Symptoms of Depression in Men

For most men, depression feels like failure instead of a highly treatable medical condition. Consequently, few men seek help when they feel depressed. The cost of untreated depression is high—health, families and careers are the common casualties of this serious illness. When depressed men do go to their doctor it is generally for vague physical symptoms—and not concerns about their emotional health. To make matters worse, doctors are much less likely to diagnose depression in men than women. Symptoms of depression in men are likely to be dismissed as “stress related” or resulting from a medical condition.
Symptoms of Depression in Men

Symptoms of Depression in Men

Approximately 15 percent of people with depression commit suicide. Though more women are diagnosed with depression than men, and more women attempt suicide, the suicide rate among men is 4 times higher. Men are more likely than women to use highly lethal means such as firearms when they attempt. The suicide rate for men increases as they age, and is more likely after the age of 70. New studies show that although depression is associated with an increased risk of coronary artery disease in both men and women, depressed men are much more likely to die from heart disease than depressed women.

In men, depression is often masked by the abuse of alcohol or drugs, or by working excessively long hours. Anger, irritability and aggression are common symptoms because they are more socially acceptable than sadness or crying—particularly in the workplace.

Symptoms of depression in men are characterized by the following:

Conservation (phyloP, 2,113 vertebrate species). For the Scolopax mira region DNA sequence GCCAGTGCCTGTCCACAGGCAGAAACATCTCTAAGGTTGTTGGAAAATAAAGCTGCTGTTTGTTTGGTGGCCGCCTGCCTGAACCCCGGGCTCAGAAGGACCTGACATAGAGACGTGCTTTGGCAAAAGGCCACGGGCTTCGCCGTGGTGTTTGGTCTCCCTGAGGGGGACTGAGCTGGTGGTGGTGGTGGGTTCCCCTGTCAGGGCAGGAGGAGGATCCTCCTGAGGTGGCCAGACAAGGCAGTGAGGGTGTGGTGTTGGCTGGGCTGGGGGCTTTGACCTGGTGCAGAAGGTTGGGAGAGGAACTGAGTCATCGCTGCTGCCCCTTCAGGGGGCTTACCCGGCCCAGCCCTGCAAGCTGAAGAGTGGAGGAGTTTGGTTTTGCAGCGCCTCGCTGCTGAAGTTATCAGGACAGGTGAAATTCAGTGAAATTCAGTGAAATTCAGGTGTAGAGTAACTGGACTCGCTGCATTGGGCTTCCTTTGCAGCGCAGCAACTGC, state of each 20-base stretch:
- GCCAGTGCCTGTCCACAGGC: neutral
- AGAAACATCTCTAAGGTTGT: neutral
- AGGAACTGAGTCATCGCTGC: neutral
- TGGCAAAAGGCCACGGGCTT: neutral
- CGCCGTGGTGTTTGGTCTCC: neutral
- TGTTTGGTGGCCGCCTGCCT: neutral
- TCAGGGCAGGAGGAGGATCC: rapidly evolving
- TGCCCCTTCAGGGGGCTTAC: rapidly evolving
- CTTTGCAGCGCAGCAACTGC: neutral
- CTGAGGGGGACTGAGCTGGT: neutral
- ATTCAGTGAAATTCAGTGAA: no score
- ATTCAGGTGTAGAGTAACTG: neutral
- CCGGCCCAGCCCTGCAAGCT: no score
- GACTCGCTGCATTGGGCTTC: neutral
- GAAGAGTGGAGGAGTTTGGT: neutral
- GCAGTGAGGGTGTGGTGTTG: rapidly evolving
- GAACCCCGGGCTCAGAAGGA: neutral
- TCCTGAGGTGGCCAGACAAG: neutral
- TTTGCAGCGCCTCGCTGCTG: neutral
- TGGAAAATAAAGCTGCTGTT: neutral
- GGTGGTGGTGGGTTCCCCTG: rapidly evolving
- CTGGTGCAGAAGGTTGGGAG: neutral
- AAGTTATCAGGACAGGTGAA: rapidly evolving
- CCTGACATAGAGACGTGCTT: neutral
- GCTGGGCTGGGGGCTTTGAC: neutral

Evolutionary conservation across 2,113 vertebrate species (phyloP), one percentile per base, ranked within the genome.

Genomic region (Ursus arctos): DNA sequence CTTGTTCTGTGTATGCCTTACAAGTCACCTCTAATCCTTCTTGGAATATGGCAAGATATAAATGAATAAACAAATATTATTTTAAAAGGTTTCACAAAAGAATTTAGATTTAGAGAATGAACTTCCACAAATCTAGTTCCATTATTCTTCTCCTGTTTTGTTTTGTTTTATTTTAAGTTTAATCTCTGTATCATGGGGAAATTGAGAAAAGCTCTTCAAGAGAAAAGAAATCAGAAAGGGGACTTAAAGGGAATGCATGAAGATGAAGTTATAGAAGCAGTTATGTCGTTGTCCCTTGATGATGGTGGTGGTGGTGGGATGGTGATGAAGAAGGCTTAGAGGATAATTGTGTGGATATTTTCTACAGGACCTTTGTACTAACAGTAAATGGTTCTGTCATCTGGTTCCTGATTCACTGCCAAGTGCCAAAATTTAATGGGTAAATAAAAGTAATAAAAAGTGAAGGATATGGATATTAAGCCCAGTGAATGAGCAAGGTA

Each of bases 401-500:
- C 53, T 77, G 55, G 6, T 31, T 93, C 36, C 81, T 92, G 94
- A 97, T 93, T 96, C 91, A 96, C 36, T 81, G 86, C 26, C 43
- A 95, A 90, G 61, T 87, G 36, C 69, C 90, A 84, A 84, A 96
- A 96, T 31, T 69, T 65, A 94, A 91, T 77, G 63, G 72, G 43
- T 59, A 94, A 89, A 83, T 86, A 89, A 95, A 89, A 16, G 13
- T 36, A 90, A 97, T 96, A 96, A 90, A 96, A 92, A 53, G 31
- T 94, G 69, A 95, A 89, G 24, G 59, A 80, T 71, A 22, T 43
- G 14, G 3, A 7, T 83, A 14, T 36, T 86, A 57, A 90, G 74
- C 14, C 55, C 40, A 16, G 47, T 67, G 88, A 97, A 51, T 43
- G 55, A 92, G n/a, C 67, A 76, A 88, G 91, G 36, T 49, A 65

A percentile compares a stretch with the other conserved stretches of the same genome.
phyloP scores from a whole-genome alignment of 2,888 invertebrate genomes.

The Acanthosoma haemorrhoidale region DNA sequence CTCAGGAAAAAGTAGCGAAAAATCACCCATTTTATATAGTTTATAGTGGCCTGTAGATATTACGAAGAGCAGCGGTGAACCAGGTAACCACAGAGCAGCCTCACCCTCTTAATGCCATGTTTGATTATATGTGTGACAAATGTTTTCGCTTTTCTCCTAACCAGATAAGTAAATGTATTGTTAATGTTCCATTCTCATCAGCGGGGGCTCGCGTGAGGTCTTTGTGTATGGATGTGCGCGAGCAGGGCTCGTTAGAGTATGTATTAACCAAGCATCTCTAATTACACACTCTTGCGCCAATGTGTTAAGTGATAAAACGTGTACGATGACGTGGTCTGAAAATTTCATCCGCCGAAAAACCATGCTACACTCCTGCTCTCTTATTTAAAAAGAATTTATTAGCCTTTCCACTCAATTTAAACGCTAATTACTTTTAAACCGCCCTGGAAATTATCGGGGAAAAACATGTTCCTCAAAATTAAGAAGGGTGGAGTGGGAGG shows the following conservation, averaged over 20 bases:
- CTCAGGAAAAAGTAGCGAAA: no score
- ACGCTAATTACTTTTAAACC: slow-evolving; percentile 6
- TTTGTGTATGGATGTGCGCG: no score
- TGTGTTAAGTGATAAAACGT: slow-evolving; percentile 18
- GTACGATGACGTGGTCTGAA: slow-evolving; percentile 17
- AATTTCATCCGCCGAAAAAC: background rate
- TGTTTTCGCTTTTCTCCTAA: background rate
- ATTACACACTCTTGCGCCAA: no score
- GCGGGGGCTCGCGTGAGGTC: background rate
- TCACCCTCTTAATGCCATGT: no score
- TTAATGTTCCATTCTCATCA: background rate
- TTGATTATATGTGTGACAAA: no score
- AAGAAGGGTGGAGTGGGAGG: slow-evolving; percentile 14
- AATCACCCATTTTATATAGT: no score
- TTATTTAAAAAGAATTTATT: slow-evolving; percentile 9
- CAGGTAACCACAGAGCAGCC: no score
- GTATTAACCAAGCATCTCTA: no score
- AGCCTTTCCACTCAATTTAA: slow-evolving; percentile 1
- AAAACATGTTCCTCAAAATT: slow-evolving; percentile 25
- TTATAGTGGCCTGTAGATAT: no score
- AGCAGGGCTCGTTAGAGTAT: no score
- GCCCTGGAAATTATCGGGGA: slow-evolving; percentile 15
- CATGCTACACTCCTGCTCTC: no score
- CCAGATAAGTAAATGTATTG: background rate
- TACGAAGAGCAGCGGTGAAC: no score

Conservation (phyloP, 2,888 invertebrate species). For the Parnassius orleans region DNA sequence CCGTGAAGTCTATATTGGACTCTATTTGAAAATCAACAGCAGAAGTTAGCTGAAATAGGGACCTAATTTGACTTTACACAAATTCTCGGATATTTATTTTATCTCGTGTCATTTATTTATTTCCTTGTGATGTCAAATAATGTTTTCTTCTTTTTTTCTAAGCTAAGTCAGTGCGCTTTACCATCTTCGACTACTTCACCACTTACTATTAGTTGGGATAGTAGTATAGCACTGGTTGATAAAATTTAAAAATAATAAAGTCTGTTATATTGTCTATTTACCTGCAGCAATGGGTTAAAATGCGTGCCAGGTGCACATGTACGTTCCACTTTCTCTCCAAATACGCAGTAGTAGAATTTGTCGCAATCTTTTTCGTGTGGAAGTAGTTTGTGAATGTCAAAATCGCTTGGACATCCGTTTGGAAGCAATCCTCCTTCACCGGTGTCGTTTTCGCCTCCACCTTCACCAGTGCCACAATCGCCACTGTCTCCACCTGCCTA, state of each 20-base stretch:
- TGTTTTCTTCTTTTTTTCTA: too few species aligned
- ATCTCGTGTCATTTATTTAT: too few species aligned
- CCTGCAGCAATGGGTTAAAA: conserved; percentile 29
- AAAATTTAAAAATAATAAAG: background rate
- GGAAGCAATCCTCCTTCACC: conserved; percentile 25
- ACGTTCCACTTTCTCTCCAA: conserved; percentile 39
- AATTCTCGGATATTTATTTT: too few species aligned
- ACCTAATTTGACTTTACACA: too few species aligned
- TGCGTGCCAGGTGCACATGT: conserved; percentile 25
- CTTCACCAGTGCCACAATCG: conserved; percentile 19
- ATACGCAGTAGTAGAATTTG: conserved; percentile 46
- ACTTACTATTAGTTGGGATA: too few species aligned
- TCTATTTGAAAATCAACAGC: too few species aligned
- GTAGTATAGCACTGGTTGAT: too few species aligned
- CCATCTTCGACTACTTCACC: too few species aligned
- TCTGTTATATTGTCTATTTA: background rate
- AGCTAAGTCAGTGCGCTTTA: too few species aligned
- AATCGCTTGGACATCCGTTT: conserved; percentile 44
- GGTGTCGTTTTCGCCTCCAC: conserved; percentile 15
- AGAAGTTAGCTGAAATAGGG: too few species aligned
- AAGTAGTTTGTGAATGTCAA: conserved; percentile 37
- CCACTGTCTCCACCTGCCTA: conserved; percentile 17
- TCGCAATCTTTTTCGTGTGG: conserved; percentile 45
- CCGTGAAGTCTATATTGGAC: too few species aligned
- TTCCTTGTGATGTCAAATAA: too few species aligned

• a persistent sad mood every day or nearly every day
  • anger, mood swings and irritability
  • loss of interest or pleasure in activities that were once enjoyed
  • significant change in appetite or body weight
  • difficulty sleeping or oversleeping nearly every day
  • fatigue and loss of energy
  • physical slowing or agitation
  • feelings of worthlessness, guilt, shame and self doubt
  • difficulty thinking, concentrating or making decisions
  • change in interest regarding sex
  • recurrent thoughts of death or suicide

In general, a person who is diagnosed with depression will have 5 or more of the symptoms listed above fairly consistently for more than 2 weeks. However, the symptoms of depression in men are progressive and vary among individuals. Having 1 or 2 of the symptoms of moderate intensity is cause for concern.

Symptoms of Depression in Men: How to help

Encouragement and support from concerned family members can make a huge difference in whether a man feels that he has “permission” to be sick and seek help. In the workplace, worksite mental health programs can increase awareness of this illness, promote available treatment options—and reduce the stigma, which is very high for men.

If you or someone you know seems depressed, don’t wait for it to get any worse—get help now.